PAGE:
Until the 1930s, the United States produced most of the world’s maple syrup.Today, after rapid growth in the 1990s, Canada produces more than 80 percent of the world’s maple syrup and produced about 73 million kg (80,000 tons) in 2016. The majority of this comes from the province of Quebec, the world’s largest producer with about 70 percent of the world’s production. Canada exported more than 362 million in 2016. CAD maple syrup. In 2015, 64 percent of Canada’s maple syrup exports went to the United States (worth 229 million Euros). CAD), 8 percent to Germany (31 million CAD) and 6 percent to Japan (26 million C) and 5 percent for the United Kingdom (16 million C.
In 2015, Quebec accounted for 90.83 percent of Maple Syrup produced in Canada, followed by New Brunswick with 4.83 percent, Ontario with 4.14 percent and Nova Scotia with 0.2 percent.However, 94.28 percent of the exported Canadian maple syrup came from Quebec, while 4.91 percent of the exported syrup came from New Brunswick and the remaining 0.81 percent from all other provinces. Ontario owns most maple syrup farms in Canada outside Quebec with 2,240 maple syrup producers in 2011. It is followed by New Brunswick with 191 maple syrup producers; and Nova Scotia with 152 maple syrup producers.
By 2016, Quebec had about 7,300 producers working with 13,500 farmers who together produced more than 30 million liters of syrup.Production in Quebec is managed by a supply management system, with quotas being maintained by the Federation of Quebec Maple Syrup Producers (FPAQ), which also maintains syrup reserves, although there is a black market trade in Quebec product. In 2017, the FPAQ called for an increase in the production of maple syrup in order to establish Quebec’s dominance on the world market.
The Canadian provinces of Manitoba and Saskatchewan produce maple syrup from the juice of the canned elder or Manitoba maple (Acer negundo).In 2011, there were 67 maple syrup manufacturers in Manitoba and 24 in Saskatchewan. The yield of a Manitoba maple tree is usually less than half the yield of a similar sugar maple tree. Manitoba maple syrup has a slightly different taste than sugar maple syrup, as it contains less sugar and the tree’s juice flows more slowly. British Columbia is home to a growing maple sugar industry using maple juice, which is native to the west coast of the United States and Canada. In 2011, there were 82 maple syrup manufacturers in British Columbia.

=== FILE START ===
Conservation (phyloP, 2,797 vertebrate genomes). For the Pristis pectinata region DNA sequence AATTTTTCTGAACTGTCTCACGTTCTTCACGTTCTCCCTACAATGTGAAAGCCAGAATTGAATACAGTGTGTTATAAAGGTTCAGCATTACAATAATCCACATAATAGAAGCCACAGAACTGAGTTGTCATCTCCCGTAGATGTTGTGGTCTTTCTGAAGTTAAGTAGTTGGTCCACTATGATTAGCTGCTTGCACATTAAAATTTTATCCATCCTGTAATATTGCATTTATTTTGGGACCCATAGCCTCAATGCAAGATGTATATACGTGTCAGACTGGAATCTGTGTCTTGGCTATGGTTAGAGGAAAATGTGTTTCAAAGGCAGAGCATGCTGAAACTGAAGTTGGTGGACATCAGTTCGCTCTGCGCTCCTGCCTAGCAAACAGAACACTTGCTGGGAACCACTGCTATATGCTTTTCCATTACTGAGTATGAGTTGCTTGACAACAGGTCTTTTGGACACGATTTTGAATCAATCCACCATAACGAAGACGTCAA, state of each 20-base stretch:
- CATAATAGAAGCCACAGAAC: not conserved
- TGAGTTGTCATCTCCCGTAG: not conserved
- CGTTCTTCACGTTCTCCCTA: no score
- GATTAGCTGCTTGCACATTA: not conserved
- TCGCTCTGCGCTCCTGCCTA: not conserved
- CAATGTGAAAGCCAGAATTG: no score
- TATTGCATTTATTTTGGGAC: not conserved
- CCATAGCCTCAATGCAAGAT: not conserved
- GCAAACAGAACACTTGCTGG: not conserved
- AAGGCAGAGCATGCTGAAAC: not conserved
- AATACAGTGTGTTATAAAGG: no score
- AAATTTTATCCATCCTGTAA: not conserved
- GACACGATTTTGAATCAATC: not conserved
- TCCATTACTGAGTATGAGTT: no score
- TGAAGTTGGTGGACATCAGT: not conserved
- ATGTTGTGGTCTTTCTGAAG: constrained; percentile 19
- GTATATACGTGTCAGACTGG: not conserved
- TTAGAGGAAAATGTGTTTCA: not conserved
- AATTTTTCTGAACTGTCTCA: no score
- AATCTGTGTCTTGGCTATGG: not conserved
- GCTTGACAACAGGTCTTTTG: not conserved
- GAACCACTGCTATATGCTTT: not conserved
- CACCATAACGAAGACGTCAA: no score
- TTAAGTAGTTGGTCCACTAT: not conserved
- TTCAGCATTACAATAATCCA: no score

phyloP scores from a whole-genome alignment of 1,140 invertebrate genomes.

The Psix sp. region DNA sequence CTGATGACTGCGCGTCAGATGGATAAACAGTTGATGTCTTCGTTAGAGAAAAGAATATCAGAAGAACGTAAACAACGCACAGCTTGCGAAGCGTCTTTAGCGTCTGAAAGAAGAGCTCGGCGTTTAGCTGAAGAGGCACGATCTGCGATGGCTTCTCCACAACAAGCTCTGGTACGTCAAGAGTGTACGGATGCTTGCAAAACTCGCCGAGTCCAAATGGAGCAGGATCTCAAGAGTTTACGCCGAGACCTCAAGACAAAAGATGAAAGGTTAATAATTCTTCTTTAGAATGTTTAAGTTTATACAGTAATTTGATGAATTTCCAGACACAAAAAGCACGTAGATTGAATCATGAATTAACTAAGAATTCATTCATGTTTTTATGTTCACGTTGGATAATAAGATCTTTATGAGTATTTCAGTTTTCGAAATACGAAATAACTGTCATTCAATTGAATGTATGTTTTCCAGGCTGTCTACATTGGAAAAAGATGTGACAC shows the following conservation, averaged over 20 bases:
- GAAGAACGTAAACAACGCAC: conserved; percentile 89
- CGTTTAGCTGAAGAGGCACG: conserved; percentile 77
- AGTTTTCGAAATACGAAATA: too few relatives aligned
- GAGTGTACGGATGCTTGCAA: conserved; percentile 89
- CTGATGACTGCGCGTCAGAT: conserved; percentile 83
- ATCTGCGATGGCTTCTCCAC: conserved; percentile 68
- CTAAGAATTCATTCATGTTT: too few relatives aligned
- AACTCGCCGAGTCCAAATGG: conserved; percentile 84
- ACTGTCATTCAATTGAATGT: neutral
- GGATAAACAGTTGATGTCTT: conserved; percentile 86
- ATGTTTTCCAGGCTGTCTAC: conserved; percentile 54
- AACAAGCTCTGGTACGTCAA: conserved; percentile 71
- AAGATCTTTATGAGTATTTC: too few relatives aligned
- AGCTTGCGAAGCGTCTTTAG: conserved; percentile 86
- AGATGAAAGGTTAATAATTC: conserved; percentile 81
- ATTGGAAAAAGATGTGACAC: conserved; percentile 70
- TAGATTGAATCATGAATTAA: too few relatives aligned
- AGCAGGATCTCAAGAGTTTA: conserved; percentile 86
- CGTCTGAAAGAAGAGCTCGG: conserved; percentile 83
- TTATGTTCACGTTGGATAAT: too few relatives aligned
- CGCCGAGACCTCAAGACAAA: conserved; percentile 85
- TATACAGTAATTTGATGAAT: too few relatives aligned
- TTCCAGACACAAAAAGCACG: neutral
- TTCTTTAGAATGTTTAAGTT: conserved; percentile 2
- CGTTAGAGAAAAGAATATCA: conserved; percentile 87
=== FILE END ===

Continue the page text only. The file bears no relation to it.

Vermont is the largest U.S. manufacturer with more than 1.32 million U.S. gallons (5.0 million liters) in the 2013 season, followed by New York with 574,000 U.S. gallons (2.17 million liters) and Maine with 450,000 U.S. gallons (1.7 million liters).Wisconsin, Ohio, New Hampshire, Michigan, Pennsylvania, Massachusetts, and Connecticut each produced marketable quantities of maple syrup in 2013 with less than 265,000 U.S. gallons (1.0 million l). Vermont produced about 5.5 percent of global syrup in 2003.
Maple syrup was produced in small quantities in some other countries, especially In Japan and South Korea.In South Korea in particular, however, it is a tradition to consume maple juice, called gorosoe, instead of processing it into syrup.
Ribbon Cane is a subtropical type that was once widespread in the southern United States, all the way to the coast of North Carolina.The juice was extracted with horse or mule-driven crushers; The juice was cooked like maple syrup in a shallow pan and then used in syrup form as a sweetener. It is not currently a commercial harvest, but some producers find an immediate sale for their product.
Corn syrup is mainly used in commercially prepared foods as thickeners, sweeteners and moisturizers – an ingredient that stores moisture and thus preserves the freshness of a food.Corn syrup (or HFCS) is the main ingredient in most brands of commercial “pancake syrup” as a cheaper substitute for maple syrup.
In the United States, cane sugar quotas increase the price of sugar; Therefore, domestically produced maize syrup and high-sugar corn syrup are cheaper alternatives, commonly used in processed foods produced in the United States and in mass-produced foods, sweets, soft drinks and fruit drinks. used.
Glucose syrup was the primary corn sweetener in the United States before the production of high fructose corn syrup expanded.HFCS is a variant in which other enzymes are used to convert some of the glucose into fructose. The resulting syrup is sweeter and more soluble. Corn syrup is also available as a retail product.
In combination with sugar, water and Weinstein, sugar glass can be made from corn syrup.